But what should be our first priority? When the first floor becomes our obsession and the upper room is neglected, we aren’t putting first things first. To the extent that we succeed at all, we will fall into the dismal trap of “having a form of godliness but denying its power” (2 Timothy 3:5).

Of course, there are some truly successful churches that give the upper room its proper place and also reach out to seekers with excellent music and preaching. Yet many new church plants simply try to mimic the first floor worship experiences of these effective churches, without investing in the upper room power.

Is It Worth the Cost?

In my friend’s story, the cost overruns had caused conflicts among the woman’s children. It was a very expensive project, and one could well question whether it was worth it.

Here again, there’s a prophetic lesson. When a woman anointed Jesus with costly spices before His death, the disciples asked this very same question: “Why this waste?” (Matthew 26:8) After all, there certainly could have been better use for this extravagant expenditure: “This fragrant oil might have been sold for much and given to the poor” (v. 9).

In essence, the disciples were saying, “Jesus doesn’t really need this lavish display of affection. Instead of wasting it on Him, we should be reaching out to the poor—the seekers and those are lost.” There was a certain logic to their argument, for they knew Jesus had a great passion for the least and the lost. They probably thought He would commend them for their perspective.

But Jesus startled them with this surprising rebuke: “Assuredly, I say to you, wherever this gospel is preached in the whole world, what this woman has done will also be told as a memorial to her” (v. 13). In other words, true worship—upper room style—was a key ingredient for genuine gospel outreach! Jesus wanted people to remember this woman’s act “wherever this gospel is preached.”

While trying to impress people with our amazing technology and “sound and light show,” we must never forget the most important feature of an authentic church: the presence of Jesus! (Matthew 18:20) In the end, that’s all we really have to offer (Exodus 33:15-16).

When we truly worship Him as our first priority, something incredible happens in the spiritual atmosphere: “The house was filled with the fragrance of the oil” (John 12:3). Notice that the WHOLE house was filled—not just the upper room. When we set our hearts on worshiping Jesus in the upper room, the aroma will surely fill the downstairs too.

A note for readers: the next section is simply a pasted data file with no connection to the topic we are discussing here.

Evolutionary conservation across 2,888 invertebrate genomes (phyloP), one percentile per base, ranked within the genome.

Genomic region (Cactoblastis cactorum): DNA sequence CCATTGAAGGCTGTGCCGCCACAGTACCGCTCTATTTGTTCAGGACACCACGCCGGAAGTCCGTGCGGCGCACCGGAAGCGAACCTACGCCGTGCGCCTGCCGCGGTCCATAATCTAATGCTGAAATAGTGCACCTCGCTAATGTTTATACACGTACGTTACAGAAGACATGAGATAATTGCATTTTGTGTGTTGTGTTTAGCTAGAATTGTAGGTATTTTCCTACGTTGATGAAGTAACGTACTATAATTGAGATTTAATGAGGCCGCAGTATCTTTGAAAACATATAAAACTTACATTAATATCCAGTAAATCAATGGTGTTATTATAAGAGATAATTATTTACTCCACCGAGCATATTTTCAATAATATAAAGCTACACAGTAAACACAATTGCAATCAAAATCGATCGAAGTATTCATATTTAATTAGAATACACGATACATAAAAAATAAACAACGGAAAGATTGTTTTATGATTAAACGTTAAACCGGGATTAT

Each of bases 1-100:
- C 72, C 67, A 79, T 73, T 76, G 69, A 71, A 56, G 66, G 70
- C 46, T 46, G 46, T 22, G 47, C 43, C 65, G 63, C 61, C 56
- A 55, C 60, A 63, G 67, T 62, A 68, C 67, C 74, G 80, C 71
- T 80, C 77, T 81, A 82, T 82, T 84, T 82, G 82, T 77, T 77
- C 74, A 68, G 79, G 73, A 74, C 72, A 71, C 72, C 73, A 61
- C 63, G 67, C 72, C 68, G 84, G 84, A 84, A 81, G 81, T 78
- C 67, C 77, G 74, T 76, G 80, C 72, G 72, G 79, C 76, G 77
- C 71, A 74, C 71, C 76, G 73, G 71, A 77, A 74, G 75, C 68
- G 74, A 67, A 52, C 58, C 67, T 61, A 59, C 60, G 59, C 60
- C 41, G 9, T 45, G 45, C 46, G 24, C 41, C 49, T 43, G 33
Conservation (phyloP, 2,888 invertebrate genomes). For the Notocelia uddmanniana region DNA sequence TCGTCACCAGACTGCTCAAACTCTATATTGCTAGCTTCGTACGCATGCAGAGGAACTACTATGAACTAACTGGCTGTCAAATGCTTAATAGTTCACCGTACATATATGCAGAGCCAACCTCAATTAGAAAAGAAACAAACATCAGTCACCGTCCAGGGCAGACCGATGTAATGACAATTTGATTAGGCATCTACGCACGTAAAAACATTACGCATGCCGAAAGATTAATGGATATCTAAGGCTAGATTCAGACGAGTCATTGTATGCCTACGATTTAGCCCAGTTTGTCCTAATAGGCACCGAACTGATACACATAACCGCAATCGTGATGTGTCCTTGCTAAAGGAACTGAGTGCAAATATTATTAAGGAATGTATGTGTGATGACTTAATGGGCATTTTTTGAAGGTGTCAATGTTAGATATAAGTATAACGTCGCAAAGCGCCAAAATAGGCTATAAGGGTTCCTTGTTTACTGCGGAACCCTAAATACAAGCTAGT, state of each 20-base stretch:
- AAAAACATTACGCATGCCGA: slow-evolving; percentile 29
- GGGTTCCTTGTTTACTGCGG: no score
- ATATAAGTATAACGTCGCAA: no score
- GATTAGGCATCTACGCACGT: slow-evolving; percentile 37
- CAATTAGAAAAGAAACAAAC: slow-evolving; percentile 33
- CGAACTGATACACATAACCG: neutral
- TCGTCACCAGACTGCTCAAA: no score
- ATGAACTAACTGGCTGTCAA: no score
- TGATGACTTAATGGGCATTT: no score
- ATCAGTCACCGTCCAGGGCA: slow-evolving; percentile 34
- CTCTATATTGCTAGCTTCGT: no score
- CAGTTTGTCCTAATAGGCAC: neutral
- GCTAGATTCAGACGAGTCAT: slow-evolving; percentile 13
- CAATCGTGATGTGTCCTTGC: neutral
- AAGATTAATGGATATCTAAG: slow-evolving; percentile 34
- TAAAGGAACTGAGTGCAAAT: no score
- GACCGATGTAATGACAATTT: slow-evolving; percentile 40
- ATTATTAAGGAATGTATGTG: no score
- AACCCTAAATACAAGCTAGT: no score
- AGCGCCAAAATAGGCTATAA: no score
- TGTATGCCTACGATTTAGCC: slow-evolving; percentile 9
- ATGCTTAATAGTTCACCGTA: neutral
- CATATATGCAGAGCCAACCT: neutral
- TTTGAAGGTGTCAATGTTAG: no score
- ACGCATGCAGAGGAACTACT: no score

So Why Not Make the Whole House an Upper Room?

There’s an urgent need for the church to renovate its experience of the upper room. The cobwebs are many, and the power is running low in most congregations today.

However, some well-meaning believers have taken this message to an unhealthy extreme. Realizing the vital importance of the upper room, they’ve surmised that nothing else is of much value.

So these very spiritual Christians have tried to turn the downstairs part of the house into an upper room. Since the upper room is so crucial, they argue, why not turn the whole house into a “house of prayer”?

While this indeed sounds spiritual, it’s basically moving the pendulum from one imbalance to another. Yes, Jesus wants His house to be a “house of prayer,” but He never wants us to forget the second part of our assignment: We must be “a house of prayer FOR ALL NATIONS” (Mark 11:17). In other words, the prayers and praises in the upper room are always supposed to be linked to our mission to preach the gospel.

If we turn the “public” floor of the house into an upper room, it’s no longer truly public. We’ve lost our place for visitors or seekers to come, because we’ve taken away their point of access. In effect, we’ve eliminated the outer court of the Temple and told people to come directly into the Holy of Holies.